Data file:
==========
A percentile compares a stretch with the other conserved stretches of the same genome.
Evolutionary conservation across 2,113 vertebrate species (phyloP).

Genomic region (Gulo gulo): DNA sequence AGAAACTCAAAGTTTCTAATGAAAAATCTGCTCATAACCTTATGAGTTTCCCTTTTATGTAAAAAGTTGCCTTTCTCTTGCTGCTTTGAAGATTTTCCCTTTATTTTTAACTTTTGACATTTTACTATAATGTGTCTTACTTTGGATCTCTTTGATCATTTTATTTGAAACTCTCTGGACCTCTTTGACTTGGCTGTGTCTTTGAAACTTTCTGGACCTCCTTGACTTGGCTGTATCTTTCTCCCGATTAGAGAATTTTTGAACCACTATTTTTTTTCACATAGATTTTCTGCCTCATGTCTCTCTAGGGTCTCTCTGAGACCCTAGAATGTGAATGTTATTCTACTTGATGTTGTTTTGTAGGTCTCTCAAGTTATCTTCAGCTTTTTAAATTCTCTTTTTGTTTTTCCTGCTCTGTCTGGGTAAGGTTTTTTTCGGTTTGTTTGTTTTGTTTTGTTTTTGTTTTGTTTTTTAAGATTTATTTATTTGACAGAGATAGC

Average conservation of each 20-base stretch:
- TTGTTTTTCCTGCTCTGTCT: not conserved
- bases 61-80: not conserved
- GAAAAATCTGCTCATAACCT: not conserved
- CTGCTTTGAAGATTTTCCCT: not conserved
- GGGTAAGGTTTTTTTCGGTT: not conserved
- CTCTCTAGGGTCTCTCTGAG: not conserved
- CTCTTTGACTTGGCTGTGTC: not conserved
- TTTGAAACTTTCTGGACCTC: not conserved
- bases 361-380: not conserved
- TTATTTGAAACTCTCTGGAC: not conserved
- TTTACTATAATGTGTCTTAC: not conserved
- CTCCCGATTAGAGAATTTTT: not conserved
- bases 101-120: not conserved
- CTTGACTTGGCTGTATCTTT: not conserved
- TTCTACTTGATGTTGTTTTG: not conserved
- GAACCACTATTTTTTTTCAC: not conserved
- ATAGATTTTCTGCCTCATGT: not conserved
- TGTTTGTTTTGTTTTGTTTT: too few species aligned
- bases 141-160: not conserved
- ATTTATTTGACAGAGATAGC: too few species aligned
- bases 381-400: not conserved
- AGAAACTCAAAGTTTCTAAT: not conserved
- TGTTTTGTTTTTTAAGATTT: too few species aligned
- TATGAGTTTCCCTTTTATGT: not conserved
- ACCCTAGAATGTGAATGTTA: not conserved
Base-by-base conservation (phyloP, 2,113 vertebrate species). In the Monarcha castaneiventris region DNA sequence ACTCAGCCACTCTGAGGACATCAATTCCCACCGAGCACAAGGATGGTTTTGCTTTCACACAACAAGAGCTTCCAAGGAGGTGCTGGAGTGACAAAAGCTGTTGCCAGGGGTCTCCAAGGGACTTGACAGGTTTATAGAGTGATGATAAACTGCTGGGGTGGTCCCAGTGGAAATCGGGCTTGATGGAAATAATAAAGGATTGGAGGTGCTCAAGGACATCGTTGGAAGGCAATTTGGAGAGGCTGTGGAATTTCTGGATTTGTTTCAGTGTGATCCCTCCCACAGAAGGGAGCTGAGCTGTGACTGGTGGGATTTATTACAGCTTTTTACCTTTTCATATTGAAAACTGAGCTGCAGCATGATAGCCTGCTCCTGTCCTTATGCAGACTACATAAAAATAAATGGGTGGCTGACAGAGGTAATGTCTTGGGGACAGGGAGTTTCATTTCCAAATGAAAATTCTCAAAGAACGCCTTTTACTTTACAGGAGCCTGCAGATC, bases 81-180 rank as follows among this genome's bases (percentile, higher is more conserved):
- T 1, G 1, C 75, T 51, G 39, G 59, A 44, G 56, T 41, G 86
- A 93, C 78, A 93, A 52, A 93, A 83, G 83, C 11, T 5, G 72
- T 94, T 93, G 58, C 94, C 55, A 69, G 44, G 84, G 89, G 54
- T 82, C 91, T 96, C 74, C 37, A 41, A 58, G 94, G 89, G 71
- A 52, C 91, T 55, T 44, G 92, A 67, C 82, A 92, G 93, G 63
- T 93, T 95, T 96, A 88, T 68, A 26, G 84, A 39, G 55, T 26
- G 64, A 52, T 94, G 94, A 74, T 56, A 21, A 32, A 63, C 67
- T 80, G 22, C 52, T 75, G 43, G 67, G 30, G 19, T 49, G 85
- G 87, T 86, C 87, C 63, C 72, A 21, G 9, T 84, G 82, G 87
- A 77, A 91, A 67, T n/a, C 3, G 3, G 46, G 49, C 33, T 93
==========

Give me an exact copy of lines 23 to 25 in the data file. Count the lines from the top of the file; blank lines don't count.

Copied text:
- bases 141-160: not conserved
- ATTTATTTGACAGAGATAGC: too few species aligned
- bases 381-400: not conserved